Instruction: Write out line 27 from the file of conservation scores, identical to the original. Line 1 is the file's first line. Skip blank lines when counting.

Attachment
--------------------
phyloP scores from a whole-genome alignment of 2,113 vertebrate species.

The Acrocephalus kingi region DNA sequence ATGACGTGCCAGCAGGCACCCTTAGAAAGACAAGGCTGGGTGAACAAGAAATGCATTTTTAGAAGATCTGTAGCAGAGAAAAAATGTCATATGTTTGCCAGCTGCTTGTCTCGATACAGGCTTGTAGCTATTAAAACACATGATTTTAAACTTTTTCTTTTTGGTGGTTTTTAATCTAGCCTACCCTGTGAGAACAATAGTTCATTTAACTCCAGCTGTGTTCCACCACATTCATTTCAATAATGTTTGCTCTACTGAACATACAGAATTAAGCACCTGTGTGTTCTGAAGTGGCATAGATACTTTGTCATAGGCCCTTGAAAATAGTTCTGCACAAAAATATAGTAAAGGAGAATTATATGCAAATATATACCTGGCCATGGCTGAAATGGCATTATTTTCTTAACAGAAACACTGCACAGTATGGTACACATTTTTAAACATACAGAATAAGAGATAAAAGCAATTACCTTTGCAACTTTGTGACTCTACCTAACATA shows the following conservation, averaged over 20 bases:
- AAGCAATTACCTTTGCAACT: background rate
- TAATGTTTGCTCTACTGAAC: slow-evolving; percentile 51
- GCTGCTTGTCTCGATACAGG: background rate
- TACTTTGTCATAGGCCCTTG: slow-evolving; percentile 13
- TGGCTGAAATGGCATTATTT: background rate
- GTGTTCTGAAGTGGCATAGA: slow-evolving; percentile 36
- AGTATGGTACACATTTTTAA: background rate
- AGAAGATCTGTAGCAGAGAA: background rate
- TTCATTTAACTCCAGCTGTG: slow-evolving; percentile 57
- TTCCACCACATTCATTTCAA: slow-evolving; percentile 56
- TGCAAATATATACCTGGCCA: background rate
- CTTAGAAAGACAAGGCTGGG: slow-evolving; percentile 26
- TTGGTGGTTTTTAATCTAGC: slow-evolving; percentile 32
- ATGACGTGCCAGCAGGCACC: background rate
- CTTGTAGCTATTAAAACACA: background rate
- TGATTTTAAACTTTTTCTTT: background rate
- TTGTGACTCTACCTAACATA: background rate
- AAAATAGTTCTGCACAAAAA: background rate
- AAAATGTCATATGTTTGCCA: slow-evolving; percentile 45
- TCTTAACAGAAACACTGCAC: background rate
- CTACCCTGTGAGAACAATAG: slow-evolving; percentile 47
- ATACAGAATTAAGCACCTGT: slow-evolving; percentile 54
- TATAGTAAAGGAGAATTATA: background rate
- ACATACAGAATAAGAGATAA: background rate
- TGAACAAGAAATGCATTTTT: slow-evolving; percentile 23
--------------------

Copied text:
- TGAACAAGAAATGCATTTTT: slow-evolving; percentile 23